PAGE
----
I wonder if Rod Dreher, author of The Benedict Option, ever read A Canticle for Leibowitz by Walter M. Miller Jr.? (See Paul Baumann’s review of Dreher’s book, “Detachment Plan,” April 14). This science-fiction novel covers the life and work of a monk in a post-apocalyptic world (following the Flame Deluge) in an “Albertian monastery” that stands alone to save Western culture, science, and Catholicism. The way things are going right now, that may be a more realistic background for the need to save Christianity itself more than fret about LGBT-inspired political correctness. Other books deal with the future with or without Christianity. Isaac Asimov in the Foundation Trilogy projects a future of technological advancement where science controls society. Samuel R. Delany paints a world in Triton that Dreher would really find anti-Christian: a libertine society where people can readily change their gender and sexual orientation through advancements in medical surgery and psychiatric reprogramming. Another intriguing science fiction novel, A Case of Conscience, puts Jesuits in space: a Jesuit priest/scientist struggles to determine if the society found on a newly discovered planet is utopian or demonically controlled by Satan.

Bob Killoren
Columbus, Ohio


I appreciated the review of Peter Frase’s Four Futures for its clarity (“The Left’s Dreams & Nightmares,” March 10). Yet the reviewer’s call at the end for more “social-science fiction” startled me. The theme of possible futures and alternate social organizations has been a constant in sci-fi writing, especially since the ’70s through the work of Ursula LeGuin and her novel The Dispossessed, which explored the inner workings of capitalism and socialism, and The Left Hand of Darkness, whose exploration of socio-sexual interactions and tensions now seem to foreshadow today’s transgender challenge.

The work of C. J. Cherryh in the 1980s and into today is another example of science fiction founded not so much on the “hard” sciences as on the social ones. Bruce Sterling and the cyberpunk phenomenon of the ’90s already raised the issues of the impact of digital communication upon individual identity and social structure, in Neal Stephenson’s novel Reamde, from 2011, the cast of characters has interacted in real time through their avatars on the net long before they are in the same physical location at the end of the book.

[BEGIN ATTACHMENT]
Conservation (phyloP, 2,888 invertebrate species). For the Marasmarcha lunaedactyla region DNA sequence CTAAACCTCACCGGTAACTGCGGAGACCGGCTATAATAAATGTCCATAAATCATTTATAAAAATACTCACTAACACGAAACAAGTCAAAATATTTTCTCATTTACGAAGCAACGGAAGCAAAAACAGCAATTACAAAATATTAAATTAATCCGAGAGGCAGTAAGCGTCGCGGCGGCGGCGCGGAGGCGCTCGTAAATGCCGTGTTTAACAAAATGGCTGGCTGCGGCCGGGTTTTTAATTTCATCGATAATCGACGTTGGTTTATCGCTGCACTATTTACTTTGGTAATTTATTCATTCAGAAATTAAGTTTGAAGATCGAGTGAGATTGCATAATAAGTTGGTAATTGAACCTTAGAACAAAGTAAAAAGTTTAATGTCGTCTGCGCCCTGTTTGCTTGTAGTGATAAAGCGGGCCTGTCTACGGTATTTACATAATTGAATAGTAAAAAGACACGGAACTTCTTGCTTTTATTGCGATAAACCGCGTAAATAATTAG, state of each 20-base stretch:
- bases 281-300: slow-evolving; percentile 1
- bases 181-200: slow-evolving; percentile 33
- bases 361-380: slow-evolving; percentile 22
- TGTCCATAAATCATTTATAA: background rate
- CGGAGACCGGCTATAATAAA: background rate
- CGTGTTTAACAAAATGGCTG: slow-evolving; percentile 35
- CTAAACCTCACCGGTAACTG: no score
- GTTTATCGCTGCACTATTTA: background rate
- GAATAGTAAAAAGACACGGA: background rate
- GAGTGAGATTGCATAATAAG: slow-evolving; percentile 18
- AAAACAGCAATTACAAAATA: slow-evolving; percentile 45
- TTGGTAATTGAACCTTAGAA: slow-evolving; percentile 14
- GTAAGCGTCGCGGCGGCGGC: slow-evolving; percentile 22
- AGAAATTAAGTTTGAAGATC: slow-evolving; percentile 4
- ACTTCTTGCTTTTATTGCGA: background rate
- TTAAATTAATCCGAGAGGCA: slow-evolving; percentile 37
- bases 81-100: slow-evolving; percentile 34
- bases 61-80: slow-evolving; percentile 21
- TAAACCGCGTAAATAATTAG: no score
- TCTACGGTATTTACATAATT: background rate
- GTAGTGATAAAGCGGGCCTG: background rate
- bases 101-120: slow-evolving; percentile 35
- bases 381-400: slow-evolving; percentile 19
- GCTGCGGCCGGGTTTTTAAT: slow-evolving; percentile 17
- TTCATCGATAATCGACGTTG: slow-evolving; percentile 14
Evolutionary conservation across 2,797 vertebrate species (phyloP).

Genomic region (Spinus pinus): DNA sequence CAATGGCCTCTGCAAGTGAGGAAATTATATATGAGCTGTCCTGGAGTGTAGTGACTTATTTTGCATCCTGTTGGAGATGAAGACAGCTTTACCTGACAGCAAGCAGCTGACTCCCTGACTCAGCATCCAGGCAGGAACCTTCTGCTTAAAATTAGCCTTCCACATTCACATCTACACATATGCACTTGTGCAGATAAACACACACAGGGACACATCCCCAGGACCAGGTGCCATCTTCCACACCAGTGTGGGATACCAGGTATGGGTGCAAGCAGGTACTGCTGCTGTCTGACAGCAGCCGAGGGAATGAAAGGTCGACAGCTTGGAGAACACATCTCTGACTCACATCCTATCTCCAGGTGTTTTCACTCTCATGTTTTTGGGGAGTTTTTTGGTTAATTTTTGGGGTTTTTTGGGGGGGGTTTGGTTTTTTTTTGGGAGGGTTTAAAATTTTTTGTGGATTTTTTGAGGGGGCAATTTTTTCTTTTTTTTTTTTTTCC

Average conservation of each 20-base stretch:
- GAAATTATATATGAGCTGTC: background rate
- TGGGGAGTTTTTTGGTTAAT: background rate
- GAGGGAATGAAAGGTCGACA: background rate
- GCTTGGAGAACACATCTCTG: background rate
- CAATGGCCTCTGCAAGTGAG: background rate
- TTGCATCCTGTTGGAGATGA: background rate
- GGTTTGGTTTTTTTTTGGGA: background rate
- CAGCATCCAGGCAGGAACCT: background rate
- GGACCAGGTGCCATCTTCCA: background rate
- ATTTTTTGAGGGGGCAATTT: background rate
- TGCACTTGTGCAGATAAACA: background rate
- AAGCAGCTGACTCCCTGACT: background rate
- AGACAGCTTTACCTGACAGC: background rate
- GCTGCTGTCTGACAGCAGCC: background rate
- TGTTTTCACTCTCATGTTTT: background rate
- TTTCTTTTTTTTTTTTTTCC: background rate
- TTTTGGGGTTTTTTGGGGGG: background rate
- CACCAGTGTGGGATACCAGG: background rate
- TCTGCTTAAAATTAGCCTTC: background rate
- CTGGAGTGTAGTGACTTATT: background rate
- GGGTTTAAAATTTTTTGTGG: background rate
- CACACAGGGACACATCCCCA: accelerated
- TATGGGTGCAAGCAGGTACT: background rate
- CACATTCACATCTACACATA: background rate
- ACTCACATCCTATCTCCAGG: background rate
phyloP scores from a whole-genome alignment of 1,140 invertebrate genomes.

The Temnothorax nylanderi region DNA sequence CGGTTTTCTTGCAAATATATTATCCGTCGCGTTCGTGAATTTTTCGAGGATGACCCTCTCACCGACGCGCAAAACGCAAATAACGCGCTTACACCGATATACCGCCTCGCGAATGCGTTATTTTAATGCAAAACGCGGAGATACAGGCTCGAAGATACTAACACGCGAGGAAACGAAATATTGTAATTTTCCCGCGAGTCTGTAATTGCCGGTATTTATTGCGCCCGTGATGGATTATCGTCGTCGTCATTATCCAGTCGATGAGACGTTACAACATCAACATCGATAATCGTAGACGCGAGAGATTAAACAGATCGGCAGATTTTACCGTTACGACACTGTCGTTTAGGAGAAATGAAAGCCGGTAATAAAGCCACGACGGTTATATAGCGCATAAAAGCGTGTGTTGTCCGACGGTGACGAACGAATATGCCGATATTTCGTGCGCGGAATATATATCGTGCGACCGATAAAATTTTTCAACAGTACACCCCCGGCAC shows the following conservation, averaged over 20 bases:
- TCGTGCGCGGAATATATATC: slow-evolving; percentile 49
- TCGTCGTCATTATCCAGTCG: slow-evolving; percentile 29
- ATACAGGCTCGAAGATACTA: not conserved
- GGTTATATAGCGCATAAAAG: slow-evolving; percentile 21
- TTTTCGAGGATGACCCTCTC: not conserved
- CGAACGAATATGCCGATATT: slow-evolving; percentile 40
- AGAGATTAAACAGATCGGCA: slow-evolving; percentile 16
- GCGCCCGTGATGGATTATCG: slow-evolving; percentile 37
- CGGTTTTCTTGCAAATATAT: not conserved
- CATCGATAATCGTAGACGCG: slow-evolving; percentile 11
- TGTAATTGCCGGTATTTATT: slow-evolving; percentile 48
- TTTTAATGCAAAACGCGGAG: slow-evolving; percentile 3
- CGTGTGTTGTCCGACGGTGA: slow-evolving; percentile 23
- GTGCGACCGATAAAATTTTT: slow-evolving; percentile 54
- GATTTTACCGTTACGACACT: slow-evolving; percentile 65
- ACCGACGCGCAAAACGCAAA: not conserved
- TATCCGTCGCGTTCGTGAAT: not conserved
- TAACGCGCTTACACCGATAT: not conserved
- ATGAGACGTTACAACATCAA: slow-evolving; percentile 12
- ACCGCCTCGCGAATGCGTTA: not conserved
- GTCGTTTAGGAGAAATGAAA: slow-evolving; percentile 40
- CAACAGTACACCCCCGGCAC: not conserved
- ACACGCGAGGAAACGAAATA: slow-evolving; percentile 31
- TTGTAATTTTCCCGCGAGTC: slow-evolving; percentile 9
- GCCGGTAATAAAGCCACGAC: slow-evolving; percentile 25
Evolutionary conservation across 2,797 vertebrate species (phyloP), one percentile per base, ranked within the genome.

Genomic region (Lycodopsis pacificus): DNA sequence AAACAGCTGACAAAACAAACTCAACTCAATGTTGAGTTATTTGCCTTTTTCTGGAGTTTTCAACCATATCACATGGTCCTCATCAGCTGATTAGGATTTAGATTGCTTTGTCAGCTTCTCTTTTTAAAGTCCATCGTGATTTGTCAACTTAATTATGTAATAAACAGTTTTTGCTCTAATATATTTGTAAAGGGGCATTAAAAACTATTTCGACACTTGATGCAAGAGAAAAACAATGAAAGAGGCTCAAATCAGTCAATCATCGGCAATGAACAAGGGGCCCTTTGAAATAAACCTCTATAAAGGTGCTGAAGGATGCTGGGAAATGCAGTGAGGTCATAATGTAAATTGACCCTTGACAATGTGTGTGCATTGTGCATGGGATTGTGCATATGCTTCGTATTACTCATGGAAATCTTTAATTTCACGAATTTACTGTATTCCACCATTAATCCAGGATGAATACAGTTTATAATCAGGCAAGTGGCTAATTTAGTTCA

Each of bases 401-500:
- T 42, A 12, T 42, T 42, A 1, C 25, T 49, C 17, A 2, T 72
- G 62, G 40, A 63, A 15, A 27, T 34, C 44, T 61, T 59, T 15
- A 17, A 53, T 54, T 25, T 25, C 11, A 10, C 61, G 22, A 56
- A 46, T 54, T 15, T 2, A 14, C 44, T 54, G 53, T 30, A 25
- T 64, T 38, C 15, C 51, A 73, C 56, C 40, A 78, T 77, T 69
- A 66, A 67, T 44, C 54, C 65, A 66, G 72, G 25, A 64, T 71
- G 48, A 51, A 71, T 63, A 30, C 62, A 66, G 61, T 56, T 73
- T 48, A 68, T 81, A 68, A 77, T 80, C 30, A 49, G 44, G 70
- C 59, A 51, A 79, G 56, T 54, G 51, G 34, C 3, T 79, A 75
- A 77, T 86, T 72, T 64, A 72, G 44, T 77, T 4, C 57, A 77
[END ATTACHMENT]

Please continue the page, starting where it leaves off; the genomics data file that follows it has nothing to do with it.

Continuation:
In short, it seems to me that we already have a vibrant tradition in this country of social-science fiction—we just need mainstream readers to pay more attention to it.

Michael Marchal
Cincinnati, Ohio


In reading the article (“A Crisis for Crisis-Pregnancy Centers,” February 24) about all the important services, both social and medical, that crisis-pregnancy centers supply to women and their families, I failed to find (and I read it twice) any mention of birth-control counseling, something the overwhelmed, and thus irresponsible, woman cited in the second paragraph was evidently in great need of. (Single with three kids, and got pregnant again? Seriously?) I assume the centers do not provide such counseling because they are Catholic in some way.

It is hypocritical to be against abortion without supporting birth control. This is why I get so incensed about people who want to “defund” Planned Parenthood. Federal funds already cannot be used to pay for abortions, but Planned Parenthood is a major provider of health services to poor women in this country. With their birth-control services, they probably prevent many more abortions than they provide. I have read that the abortion rate has dropped significantly in recent years, partly as a result of new, longer-lasting methods.

As a Catholic woman, I am still waiting for my church to get real about this. Most lay Catholics simply ignore the church’s teaching on the subject, which is bad for the church in two ways: it leads people to disregard the entire body of the church’s teaching about marriage and family, and it keeps the church from supporting the most effective way to reduce or eliminate abortions.

Judith Conklin
New York, N.Y.

Published in the May 5, 2017 issue: 
Also by this author
The Truth about Marriage